Citigrouplead arranged the issue while Arab Bank, Gulf International Bankand National Bank of Bahrainjoined the transaction as co-lead managers. ‘The BMA’s idea in mandating Citigroup was to diversify its investor base outside the kingdom and the region,’ says Usman Ahmed, vice-president of Citigroup’s Global Islamic Finance Group. ‘And we succeeded, with 22 per cent of demand coming from Europe and the offshore US and 12 per cent from Asia.’ Demand came from a mix of commercial banks, central banks and insurance companies.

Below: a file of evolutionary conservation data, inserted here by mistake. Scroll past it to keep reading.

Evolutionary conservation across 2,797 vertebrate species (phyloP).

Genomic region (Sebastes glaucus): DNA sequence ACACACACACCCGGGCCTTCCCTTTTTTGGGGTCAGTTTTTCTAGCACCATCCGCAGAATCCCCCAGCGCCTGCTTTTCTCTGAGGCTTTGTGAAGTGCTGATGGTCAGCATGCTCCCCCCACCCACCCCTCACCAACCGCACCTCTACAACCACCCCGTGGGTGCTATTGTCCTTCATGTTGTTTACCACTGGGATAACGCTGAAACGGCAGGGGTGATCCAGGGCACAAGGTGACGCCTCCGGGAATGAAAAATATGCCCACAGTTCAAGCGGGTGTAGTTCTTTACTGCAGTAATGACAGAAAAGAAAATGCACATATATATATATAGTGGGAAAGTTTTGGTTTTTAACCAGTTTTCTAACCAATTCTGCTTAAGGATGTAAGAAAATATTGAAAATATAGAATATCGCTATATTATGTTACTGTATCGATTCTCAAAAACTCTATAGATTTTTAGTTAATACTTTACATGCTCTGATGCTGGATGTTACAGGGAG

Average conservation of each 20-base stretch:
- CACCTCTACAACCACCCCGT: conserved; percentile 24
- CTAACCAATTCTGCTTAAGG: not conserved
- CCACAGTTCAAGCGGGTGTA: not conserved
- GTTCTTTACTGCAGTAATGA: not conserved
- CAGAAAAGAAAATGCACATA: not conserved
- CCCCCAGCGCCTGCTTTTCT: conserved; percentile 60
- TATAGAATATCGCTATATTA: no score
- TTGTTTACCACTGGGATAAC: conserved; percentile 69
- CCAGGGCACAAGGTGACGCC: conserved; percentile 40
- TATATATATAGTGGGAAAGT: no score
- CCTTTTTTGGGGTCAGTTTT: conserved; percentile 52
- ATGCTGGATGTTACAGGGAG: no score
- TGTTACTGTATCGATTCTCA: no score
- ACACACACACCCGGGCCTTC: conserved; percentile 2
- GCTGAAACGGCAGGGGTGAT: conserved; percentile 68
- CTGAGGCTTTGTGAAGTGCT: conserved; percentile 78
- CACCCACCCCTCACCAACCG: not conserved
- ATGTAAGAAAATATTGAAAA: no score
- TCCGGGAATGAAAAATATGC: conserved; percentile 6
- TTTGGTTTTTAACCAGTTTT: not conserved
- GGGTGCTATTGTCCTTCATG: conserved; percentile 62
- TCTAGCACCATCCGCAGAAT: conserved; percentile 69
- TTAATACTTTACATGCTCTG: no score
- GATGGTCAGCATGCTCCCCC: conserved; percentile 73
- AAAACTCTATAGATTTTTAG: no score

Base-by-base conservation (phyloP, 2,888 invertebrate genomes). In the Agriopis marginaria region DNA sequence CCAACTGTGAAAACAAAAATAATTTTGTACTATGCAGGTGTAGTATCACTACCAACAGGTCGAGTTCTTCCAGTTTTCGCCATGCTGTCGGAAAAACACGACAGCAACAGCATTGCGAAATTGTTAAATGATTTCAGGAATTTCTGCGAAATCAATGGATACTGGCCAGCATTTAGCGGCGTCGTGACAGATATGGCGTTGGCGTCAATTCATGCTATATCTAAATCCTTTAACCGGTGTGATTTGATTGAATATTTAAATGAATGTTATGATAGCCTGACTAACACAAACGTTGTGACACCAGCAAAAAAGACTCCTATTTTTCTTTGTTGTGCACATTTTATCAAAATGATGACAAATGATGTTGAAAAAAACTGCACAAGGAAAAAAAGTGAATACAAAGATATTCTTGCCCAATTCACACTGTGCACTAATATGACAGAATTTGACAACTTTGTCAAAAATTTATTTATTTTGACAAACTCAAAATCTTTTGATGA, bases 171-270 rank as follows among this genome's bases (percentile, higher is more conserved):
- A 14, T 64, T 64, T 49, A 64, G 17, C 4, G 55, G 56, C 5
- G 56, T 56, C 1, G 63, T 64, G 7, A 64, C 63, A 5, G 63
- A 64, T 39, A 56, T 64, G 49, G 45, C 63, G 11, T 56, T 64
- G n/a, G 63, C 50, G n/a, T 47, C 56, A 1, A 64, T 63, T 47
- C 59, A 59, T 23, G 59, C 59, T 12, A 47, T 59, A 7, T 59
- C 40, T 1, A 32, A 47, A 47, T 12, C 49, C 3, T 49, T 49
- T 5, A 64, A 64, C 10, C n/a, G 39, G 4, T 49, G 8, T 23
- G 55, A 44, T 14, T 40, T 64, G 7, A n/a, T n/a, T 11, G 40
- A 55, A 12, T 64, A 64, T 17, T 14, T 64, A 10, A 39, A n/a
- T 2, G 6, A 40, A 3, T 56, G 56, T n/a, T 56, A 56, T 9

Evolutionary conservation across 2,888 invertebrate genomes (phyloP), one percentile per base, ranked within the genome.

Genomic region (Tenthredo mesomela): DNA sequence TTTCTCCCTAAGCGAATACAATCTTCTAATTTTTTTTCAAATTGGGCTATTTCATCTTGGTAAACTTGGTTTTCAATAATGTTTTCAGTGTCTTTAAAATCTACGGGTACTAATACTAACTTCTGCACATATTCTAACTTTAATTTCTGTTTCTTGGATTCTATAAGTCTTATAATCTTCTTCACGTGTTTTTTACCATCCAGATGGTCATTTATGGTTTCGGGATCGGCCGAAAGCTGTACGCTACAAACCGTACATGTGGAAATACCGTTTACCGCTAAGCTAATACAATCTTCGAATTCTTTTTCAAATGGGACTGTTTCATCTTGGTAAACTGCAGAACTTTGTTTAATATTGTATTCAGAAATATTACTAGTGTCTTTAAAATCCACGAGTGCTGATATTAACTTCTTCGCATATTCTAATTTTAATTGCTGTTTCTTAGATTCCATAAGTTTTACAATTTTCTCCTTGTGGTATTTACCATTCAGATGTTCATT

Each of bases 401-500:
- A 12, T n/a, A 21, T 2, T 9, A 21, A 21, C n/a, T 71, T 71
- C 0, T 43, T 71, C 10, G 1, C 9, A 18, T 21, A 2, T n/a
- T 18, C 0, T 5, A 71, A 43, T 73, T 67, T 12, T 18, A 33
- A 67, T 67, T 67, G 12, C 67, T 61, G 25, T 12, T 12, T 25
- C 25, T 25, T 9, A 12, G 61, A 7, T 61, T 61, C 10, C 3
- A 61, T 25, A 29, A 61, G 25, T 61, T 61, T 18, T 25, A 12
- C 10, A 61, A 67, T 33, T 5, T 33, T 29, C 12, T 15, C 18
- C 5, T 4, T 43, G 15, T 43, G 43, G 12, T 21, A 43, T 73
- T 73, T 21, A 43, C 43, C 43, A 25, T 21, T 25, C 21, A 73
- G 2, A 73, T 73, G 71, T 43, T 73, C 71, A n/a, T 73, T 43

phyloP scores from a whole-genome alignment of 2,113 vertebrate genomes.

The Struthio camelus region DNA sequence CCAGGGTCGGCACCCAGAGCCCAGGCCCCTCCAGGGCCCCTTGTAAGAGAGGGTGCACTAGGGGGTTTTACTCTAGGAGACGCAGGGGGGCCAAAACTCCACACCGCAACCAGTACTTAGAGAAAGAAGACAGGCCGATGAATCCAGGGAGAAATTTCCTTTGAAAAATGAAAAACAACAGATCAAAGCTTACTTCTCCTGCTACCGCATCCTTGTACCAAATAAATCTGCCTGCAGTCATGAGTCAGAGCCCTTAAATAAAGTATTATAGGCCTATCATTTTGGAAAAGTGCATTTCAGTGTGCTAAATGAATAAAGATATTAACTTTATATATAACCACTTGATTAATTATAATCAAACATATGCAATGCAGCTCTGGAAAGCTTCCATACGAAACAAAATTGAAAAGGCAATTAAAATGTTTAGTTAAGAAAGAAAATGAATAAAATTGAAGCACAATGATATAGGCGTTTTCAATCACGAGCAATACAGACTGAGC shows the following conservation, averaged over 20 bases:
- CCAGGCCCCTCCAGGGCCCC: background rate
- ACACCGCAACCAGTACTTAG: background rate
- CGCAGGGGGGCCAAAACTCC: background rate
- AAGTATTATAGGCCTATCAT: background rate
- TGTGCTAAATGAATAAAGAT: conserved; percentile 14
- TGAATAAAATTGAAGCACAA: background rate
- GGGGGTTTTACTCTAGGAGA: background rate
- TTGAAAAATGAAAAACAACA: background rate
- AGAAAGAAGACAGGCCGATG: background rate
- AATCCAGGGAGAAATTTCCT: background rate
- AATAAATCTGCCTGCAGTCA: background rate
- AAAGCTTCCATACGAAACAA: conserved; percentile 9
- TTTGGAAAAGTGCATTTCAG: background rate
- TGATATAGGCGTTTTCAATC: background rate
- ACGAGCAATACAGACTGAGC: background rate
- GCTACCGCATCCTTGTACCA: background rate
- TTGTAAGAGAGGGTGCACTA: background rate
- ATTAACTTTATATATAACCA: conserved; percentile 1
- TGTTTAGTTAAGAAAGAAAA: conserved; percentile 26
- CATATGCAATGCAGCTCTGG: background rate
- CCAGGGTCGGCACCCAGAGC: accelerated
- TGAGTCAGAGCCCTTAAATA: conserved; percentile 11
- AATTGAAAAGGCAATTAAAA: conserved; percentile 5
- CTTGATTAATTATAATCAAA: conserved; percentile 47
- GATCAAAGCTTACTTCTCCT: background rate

The sukuk spent an unusually long time in the market and was eventually restructured in May so that the asset backing the transaction – a plot of land at Bahrain International Airport – was leased rather than sold to a special purpose vehicle, avoiding the need for a royal decree. The paper is rated A- by international rating agency Standard & Poor’s(MEED 21:5:04).